Although an express duty of good faith is unlikely to require a party to consider the other party’s commercial interests over and above its own or to override other contractual obligations, such a duty has been held by the courts to:

  • prevent a party from acting in a way which would negate the purpose of the contract;
  • stop one party from misleading the other as to why certain information was required; and
  • prohibit a party from purposely giving incorrect information to the other.

All of these things may seem fairly obvious at first glance but in reality, may be difficult to determine. For example, the line between a party acting in a way which negates the purpose of a contract and acting in its own commercial interests, may not be clear-cut. And what about inaction? The courts have considered that a party’s failure to act may be a breach of a good faith duty and have held that a duty of good faith required a party to divulge certain information to the other party.

It has also been held to be implied when the contract is a ‘relational’ contract, because these contracts require collaboration, are long-term or involve significant investment and an honest and open relationship of mutual trust and confidence. Examples could include employment, insurance or franchise agreements.

Ideally, all contractual relationships will include some element of good faith, but care must be taken if it is to be expressly stated. It is easy to assume that the parties can work out what was meant at a later date, but these are the type of clauses that tend to be called into question when the relationship takes a downturn and at this point, a relaxed, amicable chat about how to move forward is unlikely to happen. The contract should be as clear as possible about what is required from each party to fulfil its obligations to avoid this uncertainty further down the line.

Points to note

  1. There is no general duty of good faith in English contract law.
  2. A duty of good faith may be implied by the courts but only in specific circumstances and this should by no means be relied upon.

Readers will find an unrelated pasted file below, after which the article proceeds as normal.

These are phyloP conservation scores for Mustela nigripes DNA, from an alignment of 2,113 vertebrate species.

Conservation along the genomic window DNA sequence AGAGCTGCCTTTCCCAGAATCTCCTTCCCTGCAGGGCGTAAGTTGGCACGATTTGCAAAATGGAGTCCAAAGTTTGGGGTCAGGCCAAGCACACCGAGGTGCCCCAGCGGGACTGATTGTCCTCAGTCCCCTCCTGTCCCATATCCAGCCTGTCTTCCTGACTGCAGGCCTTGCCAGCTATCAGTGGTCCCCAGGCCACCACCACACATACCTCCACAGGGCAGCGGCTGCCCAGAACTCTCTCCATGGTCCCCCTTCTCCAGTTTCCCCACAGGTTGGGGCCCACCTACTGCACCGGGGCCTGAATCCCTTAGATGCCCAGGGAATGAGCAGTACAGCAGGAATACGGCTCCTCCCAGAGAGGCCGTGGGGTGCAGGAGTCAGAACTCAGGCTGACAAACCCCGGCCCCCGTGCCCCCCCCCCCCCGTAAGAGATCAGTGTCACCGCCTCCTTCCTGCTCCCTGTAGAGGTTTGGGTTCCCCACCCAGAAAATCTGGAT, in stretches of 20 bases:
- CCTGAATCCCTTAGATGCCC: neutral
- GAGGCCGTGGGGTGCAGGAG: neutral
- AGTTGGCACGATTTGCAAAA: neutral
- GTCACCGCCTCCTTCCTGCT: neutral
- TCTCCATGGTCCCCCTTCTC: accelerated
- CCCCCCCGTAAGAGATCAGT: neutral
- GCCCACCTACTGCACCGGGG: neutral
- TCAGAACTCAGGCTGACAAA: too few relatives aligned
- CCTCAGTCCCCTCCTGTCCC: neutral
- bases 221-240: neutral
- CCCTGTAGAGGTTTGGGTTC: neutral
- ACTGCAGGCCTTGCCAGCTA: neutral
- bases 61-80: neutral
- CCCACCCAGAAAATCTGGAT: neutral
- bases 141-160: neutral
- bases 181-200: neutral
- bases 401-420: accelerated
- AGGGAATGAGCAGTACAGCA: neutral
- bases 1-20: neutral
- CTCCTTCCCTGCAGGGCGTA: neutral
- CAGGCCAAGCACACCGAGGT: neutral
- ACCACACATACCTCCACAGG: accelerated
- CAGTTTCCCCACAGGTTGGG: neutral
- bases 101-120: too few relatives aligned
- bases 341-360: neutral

3. Are negotiations automatically conducted in ‘good faith’? Not automatically, although an express obligation in a contract to negotiate in good faith can be effective.
  4. You are perfectly entitled to use confidentiality agreements or other non-disclosure agreements to protect your commercial interests in a situation where you don’t yet know that anything will actually come of the discussions you are having.
  5. If your contract is detailed and clear and all obligations are fully and carefully set out, you won’t need an express catch-all good faith obligation because the parties will understand what is required of them.
  6. If you do want a good faith clause, it has to be drafted carefully. It’s a good idea to include a list of possible actions as examples of what the parties agree amounts to good faith. It must be obvious that you and your counterparty both intend that the obligation will apply.
  7. Be wary of attempting to expressly exclude the concept of good faith. This is likely to raise the question ‘Why?’ by the other party and may make negotiations more difficult.
  8. If you are exercising a contractual discretion on behalf of both parties, keep notes and any other evidence of the decision-making process and the reasons for the decision which was made.

About our expert

Edward Kilner

Edward Kilner

IP, Commercial & Technology Associate
Ed specialises in IT, IP and general technology-related contracts, but he also advises more broadly on commercial matters.  After completing his studies at the University of Birmingham, Ed trained at Harrison Clark Rickerbys, qualifying into the IP and technology team in 2017.  He joined the commercial team at Harper James in 2019.